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ADHD in Children Health Center

Structured Homework Strategy Helps ADHD Kids

Study Shows Homework Problems Improve With a Program That Takes a Structured Approach
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WebMD Health News
Reviewed by Laura J. Martin, MD

Aug. 16, 2010 -- Attention deficit hyperactivity disorder (ADHD) and homework problems often go together. Now, a simple and structured approach to doing homework appears to cut homework problems by more than half, according to a new study.

''The drop in the problems related to homework were very dramatic," says researcher George Kapalka, PhD, associate professor and interim chair of the department of psychological counseling at Monmouth University in West Long Branch, N.J.

He presented his findings this week at the American Psychological Association annual meeting in San Diego.

Typically, children with ADHD have problems with self-control -- simply not wanting to do the homework -- or with forgetfulness -- forgetting to write down assignments and to take home everything they need to complete it, Kapalka tells WebMD.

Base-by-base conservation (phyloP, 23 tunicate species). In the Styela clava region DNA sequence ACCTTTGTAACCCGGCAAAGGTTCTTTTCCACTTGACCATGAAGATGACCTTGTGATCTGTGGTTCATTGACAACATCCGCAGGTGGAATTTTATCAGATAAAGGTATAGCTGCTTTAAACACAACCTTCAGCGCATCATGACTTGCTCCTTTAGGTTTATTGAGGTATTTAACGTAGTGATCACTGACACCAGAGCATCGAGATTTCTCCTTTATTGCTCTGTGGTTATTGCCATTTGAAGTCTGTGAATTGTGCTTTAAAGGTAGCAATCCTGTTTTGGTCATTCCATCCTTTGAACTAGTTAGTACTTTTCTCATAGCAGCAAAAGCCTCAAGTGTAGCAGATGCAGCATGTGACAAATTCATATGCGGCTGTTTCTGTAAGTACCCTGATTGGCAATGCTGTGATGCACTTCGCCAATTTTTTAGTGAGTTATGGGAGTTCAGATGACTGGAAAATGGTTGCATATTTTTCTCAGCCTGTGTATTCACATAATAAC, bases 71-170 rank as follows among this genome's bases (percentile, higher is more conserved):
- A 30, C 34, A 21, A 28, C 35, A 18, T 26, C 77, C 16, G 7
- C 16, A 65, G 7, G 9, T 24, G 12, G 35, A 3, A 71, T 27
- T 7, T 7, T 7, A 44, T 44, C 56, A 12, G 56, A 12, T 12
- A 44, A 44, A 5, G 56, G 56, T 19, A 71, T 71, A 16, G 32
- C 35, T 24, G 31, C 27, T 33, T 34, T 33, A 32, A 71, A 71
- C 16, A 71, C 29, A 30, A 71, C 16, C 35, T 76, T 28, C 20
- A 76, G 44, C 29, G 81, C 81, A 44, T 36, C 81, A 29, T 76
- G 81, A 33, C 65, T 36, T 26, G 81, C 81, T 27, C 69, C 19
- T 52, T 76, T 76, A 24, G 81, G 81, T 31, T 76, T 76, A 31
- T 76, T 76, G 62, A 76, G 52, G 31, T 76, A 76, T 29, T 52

His approach addresses both issues, he says.

ADHD and Homework: The Approach

Kapalka evaluated 39 children, ages 6 to 10, and enrolled the help of their 39 teachers. Teachers taught a mainstream or inclusion class that included at least one student with ADHD.

All students in the study had problems with homework.

All students in the study were boys, and all had "combined type" ADHD. The most common type, it includes symptoms of both inattention and hyperactivity/impulsiveness.

More than half the students were on medications to treat their ADHD, Kapalka tells WebMD. If they weren't on medications at the start of the study, they didn't start them during the study. If they were on medications, they didn't change the dose during the study, so that the effect of the program could be evaluated more effectively.

The students were randomly assigned to a treatment group or a comparison group with no intervention.

Those in the treatment group:

  • Showed their teacher their homework journal, in which everything was written down about assignments, before going home.
  • Were required to start homework within an hour after school dismissal time and to work in a quiet setting.
  • Were not allowed to watch television or play video games until homework was done.
  • Were not allowed to watch TV or use the computer for a day if they didn't bring home the journal or forgot anything for the day's homework assignments.

 

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